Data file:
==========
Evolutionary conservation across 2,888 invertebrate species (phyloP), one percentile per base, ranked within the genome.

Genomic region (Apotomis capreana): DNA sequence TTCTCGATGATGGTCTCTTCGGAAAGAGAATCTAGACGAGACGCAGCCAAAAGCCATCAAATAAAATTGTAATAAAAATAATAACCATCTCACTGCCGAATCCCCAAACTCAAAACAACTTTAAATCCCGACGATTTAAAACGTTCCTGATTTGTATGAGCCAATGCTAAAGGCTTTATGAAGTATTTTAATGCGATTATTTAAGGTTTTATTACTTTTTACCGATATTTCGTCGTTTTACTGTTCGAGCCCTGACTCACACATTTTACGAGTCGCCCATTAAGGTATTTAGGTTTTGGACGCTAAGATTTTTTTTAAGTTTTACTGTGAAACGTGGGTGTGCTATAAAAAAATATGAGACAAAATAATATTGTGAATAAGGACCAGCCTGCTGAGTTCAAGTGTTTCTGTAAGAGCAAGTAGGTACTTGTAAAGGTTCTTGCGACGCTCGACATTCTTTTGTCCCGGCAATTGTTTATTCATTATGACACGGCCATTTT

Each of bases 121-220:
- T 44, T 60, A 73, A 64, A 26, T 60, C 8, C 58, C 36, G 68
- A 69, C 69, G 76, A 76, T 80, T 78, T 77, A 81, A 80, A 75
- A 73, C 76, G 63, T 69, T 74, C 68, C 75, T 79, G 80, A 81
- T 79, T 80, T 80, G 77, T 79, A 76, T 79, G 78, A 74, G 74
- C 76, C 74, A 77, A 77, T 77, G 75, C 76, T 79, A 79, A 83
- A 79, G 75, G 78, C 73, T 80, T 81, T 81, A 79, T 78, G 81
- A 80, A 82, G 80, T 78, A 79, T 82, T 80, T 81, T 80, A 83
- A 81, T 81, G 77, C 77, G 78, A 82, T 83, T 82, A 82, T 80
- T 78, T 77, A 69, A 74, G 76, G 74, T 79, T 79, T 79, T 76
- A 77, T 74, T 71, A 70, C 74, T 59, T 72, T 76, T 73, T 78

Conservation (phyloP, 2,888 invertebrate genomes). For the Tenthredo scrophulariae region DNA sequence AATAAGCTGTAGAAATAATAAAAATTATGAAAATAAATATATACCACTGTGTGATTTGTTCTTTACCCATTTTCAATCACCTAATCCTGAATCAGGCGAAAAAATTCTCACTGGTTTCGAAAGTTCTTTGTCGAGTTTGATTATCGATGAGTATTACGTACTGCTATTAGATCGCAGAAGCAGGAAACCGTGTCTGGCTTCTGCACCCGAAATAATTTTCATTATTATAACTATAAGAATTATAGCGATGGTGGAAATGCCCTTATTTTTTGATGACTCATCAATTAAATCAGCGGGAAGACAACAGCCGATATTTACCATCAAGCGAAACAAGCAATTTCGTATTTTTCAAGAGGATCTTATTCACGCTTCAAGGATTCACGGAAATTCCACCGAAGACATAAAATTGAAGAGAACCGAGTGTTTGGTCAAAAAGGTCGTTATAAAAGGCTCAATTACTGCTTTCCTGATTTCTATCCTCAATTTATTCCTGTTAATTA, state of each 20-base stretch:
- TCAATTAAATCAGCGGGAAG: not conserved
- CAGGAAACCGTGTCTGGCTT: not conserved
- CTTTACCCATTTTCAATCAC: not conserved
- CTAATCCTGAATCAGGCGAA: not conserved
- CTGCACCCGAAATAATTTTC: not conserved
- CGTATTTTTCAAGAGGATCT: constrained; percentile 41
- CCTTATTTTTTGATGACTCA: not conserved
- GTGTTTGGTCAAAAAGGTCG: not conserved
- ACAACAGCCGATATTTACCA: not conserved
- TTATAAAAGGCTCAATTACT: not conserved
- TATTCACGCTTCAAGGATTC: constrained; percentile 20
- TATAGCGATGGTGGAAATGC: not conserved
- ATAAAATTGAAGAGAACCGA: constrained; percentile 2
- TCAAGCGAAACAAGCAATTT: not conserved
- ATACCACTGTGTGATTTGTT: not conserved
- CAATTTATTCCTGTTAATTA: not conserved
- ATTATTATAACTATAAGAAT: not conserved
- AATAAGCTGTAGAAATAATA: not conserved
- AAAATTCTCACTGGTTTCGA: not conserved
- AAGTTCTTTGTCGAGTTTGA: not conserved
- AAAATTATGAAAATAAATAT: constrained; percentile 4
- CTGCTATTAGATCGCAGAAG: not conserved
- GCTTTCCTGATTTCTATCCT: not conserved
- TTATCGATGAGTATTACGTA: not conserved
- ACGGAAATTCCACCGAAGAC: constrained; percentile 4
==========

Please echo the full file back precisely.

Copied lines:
Evolutionary conservation across 2,888 invertebrate species (phyloP), one percentile per base, ranked within the genome.

Genomic region (Apotomis capreana): DNA sequence TTCTCGATGATGGTCTCTTCGGAAAGAGAATCTAGACGAGACGCAGCCAAAAGCCATCAAATAAAATTGTAATAAAAATAATAACCATCTCACTGCCGAATCCCCAAACTCAAAACAACTTTAAATCCCGACGATTTAAAACGTTCCTGATTTGTATGAGCCAATGCTAAAGGCTTTATGAAGTATTTTAATGCGATTATTTAAGGTTTTATTACTTTTTACCGATATTTCGTCGTTTTACTGTTCGAGCCCTGACTCACACATTTTACGAGTCGCCCATTAAGGTATTTAGGTTTTGGACGCTAAGATTTTTTTTAAGTTTTACTGTGAAACGTGGGTGTGCTATAAAAAAATATGAGACAAAATAATATTGTGAATAAGGACCAGCCTGCTGAGTTCAAGTGTTTCTGTAAGAGCAAGTAGGTACTTGTAAAGGTTCTTGCGACGCTCGACATTCTTTTGTCCCGGCAATTGTTTATTCATTATGACACGGCCATTTT

Each of bases 121-220:
- T 44, T 60, A 73, A 64, A 26, T 60, C 8, C 58, C 36, G 68
- A 69, C 69, G 76, A 76, T 80, T 78, T 77, A 81, A 80, A 75
- A 73, C 76, G 63, T 69, T 74, C 68, C 75, T 79, G 80, A 81
- T 79, T 80, T 80, G 77, T 79, A 76, T 79, G 78, A 74, G 74
- C 76, C 74, A 77, A 77, T 77, G 75, C 76, T 79, A 79, A 83
- A 79, G 75, G 78, C 73, T 80, T 81, T 81, A 79, T 78, G 81
- A 80, A 82, G 80, T 78, A 79, T 82, T 80, T 81, T 80, A 83
- A 81, T 81, G 77, C 77, G 78, A 82, T 83, T 82, A 82, T 80
- T 78, T 77, A 69, A 74, G 76, G 74, T 79, T 79, T 79, T 76
- A 77, T 74, T 71, A 70, C 74, T 59, T 72, T 76, T 73, T 78

Conservation (phyloP, 2,888 invertebrate genomes). For the Tenthredo scrophulariae region DNA sequence AATAAGCTGTAGAAATAATAAAAATTATGAAAATAAATATATACCACTGTGTGATTTGTTCTTTACCCATTTTCAATCACCTAATCCTGAATCAGGCGAAAAAATTCTCACTGGTTTCGAAAGTTCTTTGTCGAGTTTGATTATCGATGAGTATTACGTACTGCTATTAGATCGCAGAAGCAGGAAACCGTGTCTGGCTTCTGCACCCGAAATAATTTTCATTATTATAACTATAAGAATTATAGCGATGGTGGAAATGCCCTTATTTTTTGATGACTCATCAATTAAATCAGCGGGAAGACAACAGCCGATATTTACCATCAAGCGAAACAAGCAATTTCGTATTTTTCAAGAGGATCTTATTCACGCTTCAAGGATTCACGGAAATTCCACCGAAGACATAAAATTGAAGAGAACCGAGTGTTTGGTCAAAAAGGTCGTTATAAAAGGCTCAATTACTGCTTTCCTGATTTCTATCCTCAATTTATTCCTGTTAATTA, state of each 20-base stretch:
- TCAATTAAATCAGCGGGAAG: not conserved
- CAGGAAACCGTGTCTGGCTT: not conserved
- CTTTACCCATTTTCAATCAC: not conserved
- CTAATCCTGAATCAGGCGAA: not conserved
- CTGCACCCGAAATAATTTTC: not conserved
- CGTATTTTTCAAGAGGATCT: constrained; percentile 41
- CCTTATTTTTTGATGACTCA: not conserved
- GTGTTTGGTCAAAAAGGTCG: not conserved
- ACAACAGCCGATATTTACCA: not conserved
- TTATAAAAGGCTCAATTACT: not conserved
- TATTCACGCTTCAAGGATTC: constrained; percentile 20
- TATAGCGATGGTGGAAATGC: not conserved
- ATAAAATTGAAGAGAACCGA: constrained; percentile 2
- TCAAGCGAAACAAGCAATTT: not conserved
- ATACCACTGTGTGATTTGTT: not conserved
- CAATTTATTCCTGTTAATTA: not conserved
- ATTATTATAACTATAAGAAT: not conserved
- AATAAGCTGTAGAAATAATA: not conserved
- AAAATTCTCACTGGTTTCGA: not conserved
- AAGTTCTTTGTCGAGTTTGA: not conserved
- AAAATTATGAAAATAAATAT: constrained; percentile 4
- CTGCTATTAGATCGCAGAAG: not conserved
- GCTTTCCTGATTTCTATCCT: not conserved
- TTATCGATGAGTATTACGTA: not conserved
- ACGGAAATTCCACCGAAGAC: constrained; percentile 4